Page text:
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ACE will launch Lakeland Linder’s first airline passenger store

The first store at Lakeland Linder International Airport won’t be one of the city’s popular coffee shops, but a name more familiar to the province’s teachers.

Lakeland commissioners voted unanimously Monday to approve a lease agreement with the Aerospace Center for Excellence Inc., known as ACE, to operate the Lakeland airport’s first concession store. The agreement comes less than a month before Avelo Airlines is scheduled to begin offering passenger aviation services.

Airport Director Kris Hallstrand said a search was made high and low for someone who could offer shopping concessions at the airport.

“We talked to people from the local community, nationally and internationally, who are in this industry in Tampa and local coffee shops,” she said. “Nobody was interested. Especially in the first year, this is a very high-risk, low-reward opportunity for someone.”

Avelo will begin flights from Lakeland to New Haven, Connecticut on June 13. The low-budget airline will start with one flight in each direction, twice a week on Thursdays and Sundays.

Hallstrand said she started looking at different vending machines to offer food and retail options.

“I hated that, but I had no other choice,” she said.

Hallstrand struck up a conversation with former airport director Gene Conrad, who left town to become president and CEO of ACE. Conrad asked if ACE might provide the airport’s concession services.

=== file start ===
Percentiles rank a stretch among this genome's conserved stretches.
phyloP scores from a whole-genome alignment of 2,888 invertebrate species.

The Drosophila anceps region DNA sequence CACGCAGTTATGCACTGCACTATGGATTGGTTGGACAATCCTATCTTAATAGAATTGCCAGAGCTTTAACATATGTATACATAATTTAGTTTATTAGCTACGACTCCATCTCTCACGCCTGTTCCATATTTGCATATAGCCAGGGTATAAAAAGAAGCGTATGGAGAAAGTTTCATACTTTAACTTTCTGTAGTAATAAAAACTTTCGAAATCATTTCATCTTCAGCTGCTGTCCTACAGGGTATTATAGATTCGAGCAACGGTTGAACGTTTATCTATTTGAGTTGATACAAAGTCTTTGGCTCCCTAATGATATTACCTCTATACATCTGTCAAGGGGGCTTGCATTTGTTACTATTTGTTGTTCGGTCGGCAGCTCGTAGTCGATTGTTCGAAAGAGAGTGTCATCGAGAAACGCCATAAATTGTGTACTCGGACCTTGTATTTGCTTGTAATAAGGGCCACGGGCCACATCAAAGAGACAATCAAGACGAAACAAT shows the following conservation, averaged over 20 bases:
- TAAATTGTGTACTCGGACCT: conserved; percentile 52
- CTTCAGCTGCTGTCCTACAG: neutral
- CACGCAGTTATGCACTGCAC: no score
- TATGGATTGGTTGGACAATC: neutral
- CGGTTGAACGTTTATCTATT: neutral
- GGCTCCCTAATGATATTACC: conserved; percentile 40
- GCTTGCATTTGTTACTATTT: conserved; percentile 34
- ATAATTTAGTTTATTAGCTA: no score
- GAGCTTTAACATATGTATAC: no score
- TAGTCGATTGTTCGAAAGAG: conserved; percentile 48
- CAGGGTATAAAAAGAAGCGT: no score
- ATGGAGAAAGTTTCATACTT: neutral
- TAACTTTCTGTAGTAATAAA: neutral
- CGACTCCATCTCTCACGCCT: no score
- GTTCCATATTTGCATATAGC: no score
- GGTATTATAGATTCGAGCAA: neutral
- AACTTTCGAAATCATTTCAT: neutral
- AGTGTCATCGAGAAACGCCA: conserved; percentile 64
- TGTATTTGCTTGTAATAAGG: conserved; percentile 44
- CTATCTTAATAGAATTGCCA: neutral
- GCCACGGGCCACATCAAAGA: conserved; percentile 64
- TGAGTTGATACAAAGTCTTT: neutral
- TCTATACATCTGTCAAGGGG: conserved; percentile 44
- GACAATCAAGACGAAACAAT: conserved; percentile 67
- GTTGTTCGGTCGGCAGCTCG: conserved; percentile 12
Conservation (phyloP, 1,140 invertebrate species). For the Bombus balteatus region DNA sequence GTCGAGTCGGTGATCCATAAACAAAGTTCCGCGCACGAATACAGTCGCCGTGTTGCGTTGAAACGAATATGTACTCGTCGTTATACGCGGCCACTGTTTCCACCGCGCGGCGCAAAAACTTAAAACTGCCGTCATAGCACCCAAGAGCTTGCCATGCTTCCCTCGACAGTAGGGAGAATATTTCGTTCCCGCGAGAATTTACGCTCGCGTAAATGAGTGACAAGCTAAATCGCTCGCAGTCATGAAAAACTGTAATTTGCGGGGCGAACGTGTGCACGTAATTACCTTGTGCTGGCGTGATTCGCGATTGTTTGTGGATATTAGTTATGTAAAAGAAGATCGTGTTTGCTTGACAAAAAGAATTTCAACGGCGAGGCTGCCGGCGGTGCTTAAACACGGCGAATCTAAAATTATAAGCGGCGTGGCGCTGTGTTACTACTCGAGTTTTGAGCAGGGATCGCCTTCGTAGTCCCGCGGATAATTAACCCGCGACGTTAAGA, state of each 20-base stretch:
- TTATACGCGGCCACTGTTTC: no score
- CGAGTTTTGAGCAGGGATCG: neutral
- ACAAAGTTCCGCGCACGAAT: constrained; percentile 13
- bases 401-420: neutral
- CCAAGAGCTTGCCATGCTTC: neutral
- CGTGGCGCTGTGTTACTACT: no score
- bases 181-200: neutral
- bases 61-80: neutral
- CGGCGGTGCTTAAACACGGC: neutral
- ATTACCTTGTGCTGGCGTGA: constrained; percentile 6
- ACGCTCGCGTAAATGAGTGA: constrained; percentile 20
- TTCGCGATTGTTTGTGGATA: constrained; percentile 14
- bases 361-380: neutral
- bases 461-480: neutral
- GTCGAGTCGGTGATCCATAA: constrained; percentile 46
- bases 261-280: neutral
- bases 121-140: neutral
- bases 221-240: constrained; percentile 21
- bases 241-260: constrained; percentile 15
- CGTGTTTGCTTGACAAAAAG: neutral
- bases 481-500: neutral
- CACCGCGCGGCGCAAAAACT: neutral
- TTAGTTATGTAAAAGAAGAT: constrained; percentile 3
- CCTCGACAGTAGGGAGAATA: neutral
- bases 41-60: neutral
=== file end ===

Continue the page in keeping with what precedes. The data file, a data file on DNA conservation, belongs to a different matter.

While ACE may not be the first thing people think of when it comes to food and drink, Hallstrand said the nonprofit operates The Island, a local camp store during the annual Sun ‘n Fun expo, and has a concession area within the Florida Air Museum.

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“It’s a new concept at the airport as we transition to commercial air service,” said Deputy City Attorney Ramona Sirianni. “This will be a good fit for ACE to offer these services.”

ACE will enter into a three-year, non-exclusive lease with the city for approximately 290 square meters of the airport within the secure zone. It will sell pre-packaged foods and beverages and may offer retail items related to travel, such as pillows, mobile device charges, earbuds, over-the-counter medications or souvenirs.

In return, the nonprofit pays the city about $532 per month, including utilities, for a total of $6,380 per year. ACE will also receive a rental credit of up to 50% of any improvements it makes to the airport space, up to a maximum of $25,000.

Sirianni said the city had agreed to provide a monthly rental credit for the first 12 months of ACE’s operation, “due to the start-up nature of the company.”

Once the concession is completed and revenue is generated, ACE will pay the City 12% of gross revenue generated plus any applicable state and local sales taxes. The city’s agreement states that gross revenue is considered the total amount charged to a customer, after deducting any rebates.

Hallstrand said the terms of the lease do not reflect any special treatment or favoritism toward ACE. The 12% of all sales periods is common for concessions in the airport sector.

“This gives us an opportunity to help them raise more money for their programs,” she said.

The airport director said that while there may now be limited space for concessions in Lakeland Linder, she expects this to grow, and this will give ACE the opportunity to establish itself first.

Sara-Megan Walsh can be reached at [email protected] or 863-802-7545. Follow on X @SaraWalshFl.